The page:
Mountains influence climate from local and regional scales to even the scale of the whole global climate. At the local scale mountains force air to rise, and consequently assist the development of clouds and precipitation. Mountains tend to have much wetter climates than the surrounding plains, particular those low-lying areas downwind in the rain shadow. Parts of highland Scotland, for example, can receive over 100 inches or 2,500 millimetres of precipitation every year, whilst on the east coast, totals may not exceed 30 inches or 750 millimetres.
There is now little doubt that the presence of mountain ranges on the Earth can dramatically influence global climate. Most airflow in the Earth's atmosphere is orientated along east-west trends, on account of the Earth's rotation and Coriolis force. Consequently, north-south orientated mountain ranges have the ability to influence the general circulation. Although some air is forced to rise over mountains, generating localised weather phenomena due to the uplift of air, the eastward trajectories of large air masses are generally deflected by north-south orientated mountain chains.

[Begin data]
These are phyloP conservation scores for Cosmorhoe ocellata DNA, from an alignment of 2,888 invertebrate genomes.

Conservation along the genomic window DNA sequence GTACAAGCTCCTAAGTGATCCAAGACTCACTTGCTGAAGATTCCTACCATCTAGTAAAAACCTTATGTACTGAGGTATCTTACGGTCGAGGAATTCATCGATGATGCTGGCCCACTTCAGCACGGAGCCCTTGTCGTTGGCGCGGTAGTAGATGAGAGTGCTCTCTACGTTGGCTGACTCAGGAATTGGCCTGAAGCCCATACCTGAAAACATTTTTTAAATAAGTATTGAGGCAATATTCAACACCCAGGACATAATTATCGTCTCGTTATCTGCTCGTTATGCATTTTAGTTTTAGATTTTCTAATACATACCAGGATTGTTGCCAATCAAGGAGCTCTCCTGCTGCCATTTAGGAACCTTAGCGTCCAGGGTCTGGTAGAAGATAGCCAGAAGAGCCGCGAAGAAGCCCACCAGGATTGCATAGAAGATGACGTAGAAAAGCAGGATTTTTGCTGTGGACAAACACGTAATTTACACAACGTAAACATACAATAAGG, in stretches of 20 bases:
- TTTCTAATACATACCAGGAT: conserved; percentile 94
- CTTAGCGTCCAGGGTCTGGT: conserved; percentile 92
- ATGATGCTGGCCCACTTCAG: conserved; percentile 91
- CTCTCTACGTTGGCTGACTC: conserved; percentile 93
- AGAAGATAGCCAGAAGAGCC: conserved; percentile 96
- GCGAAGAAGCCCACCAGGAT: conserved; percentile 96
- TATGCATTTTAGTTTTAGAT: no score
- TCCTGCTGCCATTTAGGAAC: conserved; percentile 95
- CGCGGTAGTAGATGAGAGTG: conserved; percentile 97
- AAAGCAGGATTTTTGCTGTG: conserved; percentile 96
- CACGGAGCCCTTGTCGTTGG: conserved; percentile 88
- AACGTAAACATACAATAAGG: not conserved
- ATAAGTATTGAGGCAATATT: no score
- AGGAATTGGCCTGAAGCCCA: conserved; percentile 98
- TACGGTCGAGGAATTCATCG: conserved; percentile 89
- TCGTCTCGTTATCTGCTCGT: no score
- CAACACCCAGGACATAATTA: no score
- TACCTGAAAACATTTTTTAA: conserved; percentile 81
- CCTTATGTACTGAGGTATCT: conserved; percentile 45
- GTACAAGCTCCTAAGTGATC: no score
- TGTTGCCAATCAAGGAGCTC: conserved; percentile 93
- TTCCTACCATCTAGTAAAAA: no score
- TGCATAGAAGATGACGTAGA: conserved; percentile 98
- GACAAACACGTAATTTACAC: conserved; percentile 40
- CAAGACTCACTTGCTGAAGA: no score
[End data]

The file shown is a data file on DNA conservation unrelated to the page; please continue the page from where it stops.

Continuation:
The Rocky Mountains that stretch along the western side of North America, for example, deflect air to the north, which cools in the polar latitudes before returning south. The colder northwesterly wind influences the climates of the Canadian and United States interiors, and winter temperatures can be exceedingly low.